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Clin Orthop Relat Res. 2012 Apr;470(4):957-60. doi: 10.1007/s11999-011-1992-x.

Do patients with traumatic recurrent anterior shoulder instability have generalized joint laxity?

Author information

1
Hospital Italiano de Buenos Aires, Shoulder Unit Orthopaedic Service, Ciudad Autónoma de Buenos Aires, Buenos Aires, Ack 1199, Argentina. mranalletta@yahoo.es

Abstract

BACKGROUND:

A number of studies suggest a relationship between generalized joint laxity (GJL) and increased risk of some musculoskeletal injuries. However, there are conflicting data on the association between GJL and traumatic recurrent shoulder instability (RSI).

QUESTIONS/PURPOSES:

We therefore asked whether the incidence of GJL in patients with RSI was greater than that in a control group.

METHODS:

We preoperatively determined GJL with a Beighton score in 100 male patients arthroscopically treated for RSI. The mean age of the patients was 25 years. We identified a control group of 100 individuals, matched for age and gender, with no known history of instability of the shoulder, knees, or ankles and obtained the same score. Those patients with a Beighton score greater than six points were considered lax (representing GJL).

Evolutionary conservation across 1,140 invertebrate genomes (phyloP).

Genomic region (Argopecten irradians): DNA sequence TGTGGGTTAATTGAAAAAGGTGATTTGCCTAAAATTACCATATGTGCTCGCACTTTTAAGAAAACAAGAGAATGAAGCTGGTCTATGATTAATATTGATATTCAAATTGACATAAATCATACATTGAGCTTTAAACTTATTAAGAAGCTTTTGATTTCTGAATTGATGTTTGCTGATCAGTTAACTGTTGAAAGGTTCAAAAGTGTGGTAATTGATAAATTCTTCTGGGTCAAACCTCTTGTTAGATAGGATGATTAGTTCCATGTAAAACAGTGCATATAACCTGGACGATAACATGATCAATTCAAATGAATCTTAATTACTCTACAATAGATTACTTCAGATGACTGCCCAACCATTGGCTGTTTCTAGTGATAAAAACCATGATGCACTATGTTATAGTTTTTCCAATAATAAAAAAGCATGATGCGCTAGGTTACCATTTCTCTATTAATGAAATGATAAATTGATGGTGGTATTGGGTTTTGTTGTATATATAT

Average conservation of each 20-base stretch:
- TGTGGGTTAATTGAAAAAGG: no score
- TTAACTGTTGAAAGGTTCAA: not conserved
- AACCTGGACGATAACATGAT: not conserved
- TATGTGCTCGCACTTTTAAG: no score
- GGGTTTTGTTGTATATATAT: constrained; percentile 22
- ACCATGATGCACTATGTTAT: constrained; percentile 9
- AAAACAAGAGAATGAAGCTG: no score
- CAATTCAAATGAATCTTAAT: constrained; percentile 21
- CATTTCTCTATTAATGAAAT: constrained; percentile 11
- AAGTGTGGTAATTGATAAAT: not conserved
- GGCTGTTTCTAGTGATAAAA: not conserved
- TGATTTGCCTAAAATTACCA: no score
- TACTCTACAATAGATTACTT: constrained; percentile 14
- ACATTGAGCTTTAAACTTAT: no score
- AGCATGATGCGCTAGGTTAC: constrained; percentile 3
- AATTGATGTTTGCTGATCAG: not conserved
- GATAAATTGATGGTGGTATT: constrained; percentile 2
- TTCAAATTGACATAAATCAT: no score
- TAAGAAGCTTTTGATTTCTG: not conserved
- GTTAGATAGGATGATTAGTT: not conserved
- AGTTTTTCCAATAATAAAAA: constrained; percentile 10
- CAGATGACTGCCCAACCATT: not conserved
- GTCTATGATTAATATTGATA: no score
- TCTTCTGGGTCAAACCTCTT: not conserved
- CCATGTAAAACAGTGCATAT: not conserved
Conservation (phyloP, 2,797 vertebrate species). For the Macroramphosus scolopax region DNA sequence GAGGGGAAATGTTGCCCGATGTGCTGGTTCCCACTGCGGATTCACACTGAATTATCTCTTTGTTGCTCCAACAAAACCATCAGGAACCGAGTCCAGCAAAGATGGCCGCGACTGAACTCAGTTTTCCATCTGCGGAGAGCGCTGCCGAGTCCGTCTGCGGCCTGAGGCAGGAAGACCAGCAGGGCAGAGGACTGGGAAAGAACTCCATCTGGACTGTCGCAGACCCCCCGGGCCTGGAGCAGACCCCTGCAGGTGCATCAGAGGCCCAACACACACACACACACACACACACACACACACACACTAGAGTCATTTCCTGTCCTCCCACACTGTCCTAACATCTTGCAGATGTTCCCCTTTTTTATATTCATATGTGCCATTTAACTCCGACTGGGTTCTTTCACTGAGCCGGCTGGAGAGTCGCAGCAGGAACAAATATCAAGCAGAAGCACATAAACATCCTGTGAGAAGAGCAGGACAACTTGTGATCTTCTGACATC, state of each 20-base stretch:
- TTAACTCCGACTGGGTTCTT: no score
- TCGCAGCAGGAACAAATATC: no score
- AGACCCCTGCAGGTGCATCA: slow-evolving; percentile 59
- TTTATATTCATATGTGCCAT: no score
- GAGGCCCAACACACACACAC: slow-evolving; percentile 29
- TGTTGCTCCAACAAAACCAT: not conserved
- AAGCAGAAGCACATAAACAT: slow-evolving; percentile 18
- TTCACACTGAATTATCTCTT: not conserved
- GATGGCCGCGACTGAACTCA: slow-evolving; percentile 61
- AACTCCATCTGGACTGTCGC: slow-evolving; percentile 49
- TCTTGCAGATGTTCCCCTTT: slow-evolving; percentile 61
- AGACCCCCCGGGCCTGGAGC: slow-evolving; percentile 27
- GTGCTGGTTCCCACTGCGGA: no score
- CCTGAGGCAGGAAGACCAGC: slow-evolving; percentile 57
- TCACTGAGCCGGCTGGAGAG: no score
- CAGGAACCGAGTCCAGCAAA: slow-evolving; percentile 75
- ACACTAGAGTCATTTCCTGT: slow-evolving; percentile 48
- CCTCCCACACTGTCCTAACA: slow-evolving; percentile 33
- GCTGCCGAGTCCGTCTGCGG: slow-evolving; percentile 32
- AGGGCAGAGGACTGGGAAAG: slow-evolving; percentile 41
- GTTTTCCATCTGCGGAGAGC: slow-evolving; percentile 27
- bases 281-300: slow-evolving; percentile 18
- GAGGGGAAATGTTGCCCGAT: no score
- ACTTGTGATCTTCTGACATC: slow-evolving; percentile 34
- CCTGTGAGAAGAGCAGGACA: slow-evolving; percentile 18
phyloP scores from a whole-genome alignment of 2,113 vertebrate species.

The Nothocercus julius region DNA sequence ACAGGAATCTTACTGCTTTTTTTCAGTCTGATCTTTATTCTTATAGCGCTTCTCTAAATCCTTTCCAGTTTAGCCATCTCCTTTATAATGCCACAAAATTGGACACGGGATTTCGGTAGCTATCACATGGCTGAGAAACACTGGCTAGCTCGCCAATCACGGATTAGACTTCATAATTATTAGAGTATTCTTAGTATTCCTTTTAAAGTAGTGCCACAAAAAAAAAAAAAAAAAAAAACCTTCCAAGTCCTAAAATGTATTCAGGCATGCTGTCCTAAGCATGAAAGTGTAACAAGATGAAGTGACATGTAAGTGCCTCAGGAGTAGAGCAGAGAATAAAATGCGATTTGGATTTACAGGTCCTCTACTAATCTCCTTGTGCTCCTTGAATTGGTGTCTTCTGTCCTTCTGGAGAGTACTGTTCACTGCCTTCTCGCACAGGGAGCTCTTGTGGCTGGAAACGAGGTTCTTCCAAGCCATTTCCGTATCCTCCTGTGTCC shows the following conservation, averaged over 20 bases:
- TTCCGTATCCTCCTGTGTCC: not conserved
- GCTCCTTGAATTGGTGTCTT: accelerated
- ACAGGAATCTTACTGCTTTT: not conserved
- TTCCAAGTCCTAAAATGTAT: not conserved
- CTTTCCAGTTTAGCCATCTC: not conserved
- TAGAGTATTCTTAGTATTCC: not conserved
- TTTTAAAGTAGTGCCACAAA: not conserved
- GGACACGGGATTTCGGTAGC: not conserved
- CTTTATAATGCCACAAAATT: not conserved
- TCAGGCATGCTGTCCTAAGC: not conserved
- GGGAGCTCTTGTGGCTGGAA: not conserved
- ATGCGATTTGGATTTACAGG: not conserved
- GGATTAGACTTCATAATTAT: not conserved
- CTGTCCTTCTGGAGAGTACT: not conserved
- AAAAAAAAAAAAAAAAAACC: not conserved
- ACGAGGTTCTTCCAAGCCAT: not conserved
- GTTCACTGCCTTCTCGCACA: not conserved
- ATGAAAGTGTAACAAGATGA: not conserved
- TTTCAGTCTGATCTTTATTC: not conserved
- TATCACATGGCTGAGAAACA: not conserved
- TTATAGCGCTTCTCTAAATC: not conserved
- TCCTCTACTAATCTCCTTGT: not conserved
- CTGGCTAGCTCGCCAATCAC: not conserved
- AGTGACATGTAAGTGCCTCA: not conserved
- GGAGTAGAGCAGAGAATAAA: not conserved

RESULTS:

We identified no difference in the rate of GJL in the two groups: 13 of the 100 patients versus nine of the 100 control subjects.

CONCLUSION:

Our data add to the literature suggesting GJL does not predispose to RSI.

LEVEL OF EVIDENCE:

Level II, prognostic study. See Guidelines for Authors for a complete description of levels of evidence.

PMID:
21789709
PMCID:
PMC3293964
DOI:
10.1007/s11999-011-1992-x
[Indexed for MEDLINE]
Free PMC Article

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